So it seems like every book is a number one bestseller at some point in time. And apparently this sequel is no stranger to the spotlight.
Alas, I had not heard of Mr. Mole until his four installment was plonked into my hands by a local admirer of his. Can’t say I feel like I’m missing out on all that much, really. That said, Mr. Mole’s inner thoughts and secret desires are an entertaining read all the same.
This is a teenage book like no other – no sweeping romance or arduous adventure of discovery and life and death. Now that I think about it, does Adrian even make any progress in terms of self-discovery?
Adrian is a boy, a typical coming-of-age boy on the cusp of manhood (or whatever the limbo phase is called after the horrible things called puberty and college take place). A boy finding his way in a bizarre changing world, changing on so many levels, from his relationships to his relatives’ relationships to his countrymen and whirlwind of events that encapsulates them all.
And through it all, Adrian’s stalwart spirit of apathy remains.
Adrian is nothing if not relatable – his story of perceived lower class hardship and mundane working class upbringing is a tune many will sing, albeit with slightly less exciting and embarrassing antics. I mean Adrian’s, not yours.
Surprisingly one should not expect major twists and turns in the book, no wildly embarrassing moments or cathartic revelations.
Adrian Mole: The Wilderness Years is a story of a boy wandering through life, trying to find his calling, his dream, and surviving in the meantime. His mind is set on becoming an author, and while his efforts are valiant, they are overpowered by his overwhelming sense of self-delusion.
Is he wrong for trying? Should he be mocked and embarrassed for pursuing what he deems to be his passion in life?
Sure, his methods may be highly humourous and misguided, but I for one applaud his actions and efforts, a creator after my own heart.
I found myself drawing parallels with Adrian’s experiences, strangely coincidental with events in my own life. Perhaps that is the power and the appeal of Mr. Mole – instead of otherworldly occurrences and supernatural savoir-faire, Adrian’s struggles are so very human.
No matter your age and stage in life, you’ve likely gone through or are experiencing something similar to Adrian. Crushing on the opposite gender, secretly judging and making fun of more successful folk, being disillusioned at a world that doesn’t care about one’s existence.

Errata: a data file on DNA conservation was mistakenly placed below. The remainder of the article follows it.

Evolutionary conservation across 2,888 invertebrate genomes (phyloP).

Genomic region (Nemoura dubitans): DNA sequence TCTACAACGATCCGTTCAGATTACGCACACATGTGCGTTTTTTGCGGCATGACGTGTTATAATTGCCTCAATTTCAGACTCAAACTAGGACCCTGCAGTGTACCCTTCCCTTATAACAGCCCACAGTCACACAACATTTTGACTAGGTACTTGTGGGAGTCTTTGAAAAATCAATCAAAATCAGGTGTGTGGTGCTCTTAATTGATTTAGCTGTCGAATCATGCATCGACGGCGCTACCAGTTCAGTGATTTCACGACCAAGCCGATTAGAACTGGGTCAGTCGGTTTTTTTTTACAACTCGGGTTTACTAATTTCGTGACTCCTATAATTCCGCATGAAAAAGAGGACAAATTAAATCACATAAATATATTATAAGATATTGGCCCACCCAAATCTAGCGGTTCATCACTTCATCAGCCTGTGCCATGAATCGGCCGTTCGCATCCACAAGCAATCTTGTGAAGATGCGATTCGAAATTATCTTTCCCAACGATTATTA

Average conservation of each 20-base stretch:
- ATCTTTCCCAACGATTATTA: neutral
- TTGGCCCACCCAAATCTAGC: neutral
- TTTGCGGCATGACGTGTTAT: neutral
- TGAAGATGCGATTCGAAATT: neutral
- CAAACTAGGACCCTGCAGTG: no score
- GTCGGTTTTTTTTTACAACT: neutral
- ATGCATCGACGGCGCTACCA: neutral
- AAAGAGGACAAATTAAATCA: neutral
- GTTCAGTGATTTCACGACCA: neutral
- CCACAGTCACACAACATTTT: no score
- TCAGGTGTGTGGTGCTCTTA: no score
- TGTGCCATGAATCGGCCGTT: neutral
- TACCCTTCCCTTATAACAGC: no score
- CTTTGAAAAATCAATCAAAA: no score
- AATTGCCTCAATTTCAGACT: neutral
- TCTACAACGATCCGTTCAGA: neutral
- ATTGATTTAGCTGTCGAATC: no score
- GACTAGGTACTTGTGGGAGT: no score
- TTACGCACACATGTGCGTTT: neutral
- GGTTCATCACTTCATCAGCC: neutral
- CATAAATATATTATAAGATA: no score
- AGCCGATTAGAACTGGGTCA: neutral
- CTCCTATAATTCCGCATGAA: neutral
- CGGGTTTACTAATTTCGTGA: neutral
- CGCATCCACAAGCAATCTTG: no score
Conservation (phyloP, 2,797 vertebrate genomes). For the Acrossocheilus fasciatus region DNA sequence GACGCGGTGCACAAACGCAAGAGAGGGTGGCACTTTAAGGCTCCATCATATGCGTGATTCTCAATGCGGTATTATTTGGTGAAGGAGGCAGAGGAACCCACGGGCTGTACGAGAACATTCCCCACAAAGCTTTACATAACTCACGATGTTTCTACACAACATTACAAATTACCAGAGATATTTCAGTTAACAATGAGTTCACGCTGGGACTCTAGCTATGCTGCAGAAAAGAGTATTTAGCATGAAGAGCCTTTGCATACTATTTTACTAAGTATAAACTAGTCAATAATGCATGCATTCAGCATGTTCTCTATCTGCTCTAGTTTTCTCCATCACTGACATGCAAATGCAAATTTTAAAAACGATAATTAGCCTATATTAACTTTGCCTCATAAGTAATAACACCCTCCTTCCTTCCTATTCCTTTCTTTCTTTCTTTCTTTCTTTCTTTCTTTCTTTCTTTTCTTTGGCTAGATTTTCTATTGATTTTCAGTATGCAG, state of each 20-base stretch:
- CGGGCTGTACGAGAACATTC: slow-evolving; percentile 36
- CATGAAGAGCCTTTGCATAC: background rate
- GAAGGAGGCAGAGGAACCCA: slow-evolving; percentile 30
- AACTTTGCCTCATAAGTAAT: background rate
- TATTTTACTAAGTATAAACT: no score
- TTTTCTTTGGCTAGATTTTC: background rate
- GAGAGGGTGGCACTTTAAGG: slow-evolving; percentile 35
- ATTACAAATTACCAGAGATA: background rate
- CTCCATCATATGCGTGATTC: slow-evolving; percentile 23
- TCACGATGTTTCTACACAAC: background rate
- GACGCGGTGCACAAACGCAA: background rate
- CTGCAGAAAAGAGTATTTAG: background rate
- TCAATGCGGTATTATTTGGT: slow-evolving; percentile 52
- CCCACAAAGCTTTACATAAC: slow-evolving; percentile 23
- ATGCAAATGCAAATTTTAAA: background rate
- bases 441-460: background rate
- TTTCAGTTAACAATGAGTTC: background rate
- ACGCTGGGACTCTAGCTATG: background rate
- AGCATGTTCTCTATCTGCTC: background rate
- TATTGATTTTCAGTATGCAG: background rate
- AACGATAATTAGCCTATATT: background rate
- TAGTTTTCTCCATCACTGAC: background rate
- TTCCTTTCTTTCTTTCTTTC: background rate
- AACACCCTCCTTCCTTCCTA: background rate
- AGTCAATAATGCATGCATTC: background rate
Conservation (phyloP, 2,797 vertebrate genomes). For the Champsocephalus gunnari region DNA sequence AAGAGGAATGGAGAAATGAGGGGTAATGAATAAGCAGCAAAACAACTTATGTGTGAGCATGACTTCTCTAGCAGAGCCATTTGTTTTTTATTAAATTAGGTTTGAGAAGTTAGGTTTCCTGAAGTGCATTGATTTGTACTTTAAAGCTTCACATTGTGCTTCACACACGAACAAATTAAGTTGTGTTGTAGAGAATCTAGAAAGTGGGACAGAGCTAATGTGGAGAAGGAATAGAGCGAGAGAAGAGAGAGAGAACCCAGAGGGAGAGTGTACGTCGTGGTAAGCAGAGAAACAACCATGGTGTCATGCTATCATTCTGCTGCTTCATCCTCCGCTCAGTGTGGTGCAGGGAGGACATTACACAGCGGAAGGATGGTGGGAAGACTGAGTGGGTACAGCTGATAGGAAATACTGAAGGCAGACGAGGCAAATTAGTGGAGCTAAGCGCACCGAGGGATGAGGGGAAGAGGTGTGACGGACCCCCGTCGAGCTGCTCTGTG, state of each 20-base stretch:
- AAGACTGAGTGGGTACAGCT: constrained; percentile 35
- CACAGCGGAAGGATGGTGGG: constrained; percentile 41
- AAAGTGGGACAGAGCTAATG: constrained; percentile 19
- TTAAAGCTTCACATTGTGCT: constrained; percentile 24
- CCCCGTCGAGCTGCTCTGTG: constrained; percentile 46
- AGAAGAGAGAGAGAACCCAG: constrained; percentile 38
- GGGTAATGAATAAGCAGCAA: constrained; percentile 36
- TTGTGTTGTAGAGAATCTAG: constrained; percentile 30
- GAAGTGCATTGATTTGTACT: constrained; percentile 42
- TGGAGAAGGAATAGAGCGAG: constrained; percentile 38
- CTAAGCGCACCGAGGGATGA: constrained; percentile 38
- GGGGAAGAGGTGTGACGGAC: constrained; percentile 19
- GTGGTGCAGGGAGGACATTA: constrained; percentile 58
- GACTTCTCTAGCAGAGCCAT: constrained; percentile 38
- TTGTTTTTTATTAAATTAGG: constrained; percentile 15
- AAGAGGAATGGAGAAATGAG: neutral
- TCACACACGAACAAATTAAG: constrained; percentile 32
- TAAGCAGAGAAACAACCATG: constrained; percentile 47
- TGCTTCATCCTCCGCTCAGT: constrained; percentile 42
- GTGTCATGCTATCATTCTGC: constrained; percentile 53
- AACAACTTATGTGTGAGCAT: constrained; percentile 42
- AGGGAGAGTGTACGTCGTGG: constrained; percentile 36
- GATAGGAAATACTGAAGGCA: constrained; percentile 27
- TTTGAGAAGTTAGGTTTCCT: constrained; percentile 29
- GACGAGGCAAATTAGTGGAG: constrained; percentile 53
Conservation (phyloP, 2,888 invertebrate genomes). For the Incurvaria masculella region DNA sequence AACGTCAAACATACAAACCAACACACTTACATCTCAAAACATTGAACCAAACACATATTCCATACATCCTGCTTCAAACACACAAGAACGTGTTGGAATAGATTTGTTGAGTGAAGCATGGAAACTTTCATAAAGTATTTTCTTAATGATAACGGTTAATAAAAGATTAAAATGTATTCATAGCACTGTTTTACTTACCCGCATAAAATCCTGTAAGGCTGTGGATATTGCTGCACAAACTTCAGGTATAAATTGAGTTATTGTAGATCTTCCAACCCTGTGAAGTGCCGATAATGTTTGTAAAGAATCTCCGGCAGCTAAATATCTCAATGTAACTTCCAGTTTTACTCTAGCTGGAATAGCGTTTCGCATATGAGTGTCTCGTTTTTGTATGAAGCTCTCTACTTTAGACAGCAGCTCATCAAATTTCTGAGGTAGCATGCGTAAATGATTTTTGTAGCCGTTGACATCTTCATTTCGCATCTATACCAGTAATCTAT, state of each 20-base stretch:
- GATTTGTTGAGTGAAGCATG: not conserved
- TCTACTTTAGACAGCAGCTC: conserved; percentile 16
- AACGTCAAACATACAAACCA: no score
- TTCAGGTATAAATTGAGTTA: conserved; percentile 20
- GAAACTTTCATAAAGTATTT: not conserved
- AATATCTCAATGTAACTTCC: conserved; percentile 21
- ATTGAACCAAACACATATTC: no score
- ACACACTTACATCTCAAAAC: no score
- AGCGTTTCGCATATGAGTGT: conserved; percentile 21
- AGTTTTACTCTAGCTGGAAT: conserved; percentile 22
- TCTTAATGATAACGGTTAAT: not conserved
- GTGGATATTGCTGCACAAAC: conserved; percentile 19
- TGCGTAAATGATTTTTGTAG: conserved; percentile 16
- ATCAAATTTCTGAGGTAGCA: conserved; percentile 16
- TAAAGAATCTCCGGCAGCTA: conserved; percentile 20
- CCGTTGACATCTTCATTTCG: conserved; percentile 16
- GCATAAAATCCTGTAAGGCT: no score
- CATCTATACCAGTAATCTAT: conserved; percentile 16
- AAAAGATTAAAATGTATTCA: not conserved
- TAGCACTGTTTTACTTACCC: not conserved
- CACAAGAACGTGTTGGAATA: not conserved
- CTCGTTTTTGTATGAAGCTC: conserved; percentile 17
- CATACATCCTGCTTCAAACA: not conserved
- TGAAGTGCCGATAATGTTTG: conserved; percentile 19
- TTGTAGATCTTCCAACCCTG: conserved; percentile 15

Or maybe it’s just me.
Anyway, since you totally did not ask for it, here is a timeline of all the Adrian Mole books!
And voila! Here is the book cover devoid of vandalism.
Right, now on to another book that doesn’t revolve around the annoying inner musings of a dry-witted young man.
I mean, I don’t imagine immediate sweeping changes to the landscape of the country, but I do imagine if our nation were more dog friendly then many other things would naturally fall into place. Like the economy, for starters.
I’m just dismayed that the Australian Dog Party doesn’t have an adorable (or regal, whichever you like) dog icon in the logo. I mean, that could be New Zealand for all I know! I wonder if New Zealand has a dog party…
What would the Australian Dog Party stand for?
That’s a great question! I’m glad you asked.
The Australian Dog Party will stand for:
More dog facilities e.g. parks, paths, drinking trowels
More laws to protect dogs from unethical breeding and abuse
More jobs for dogs
More dog-friendly media
More dog translation services
Implementation of National Dog Day
Rename party to Australian Dog Paw-ty
Include a longer item so the bullet points ascend in length
It’s the leash we can do for our furry friends!
Anything is paw-sible!
Vote for the Australian Dog Party!
P.S. They really missed the chance to call to it the Australian Dog Paw-ty.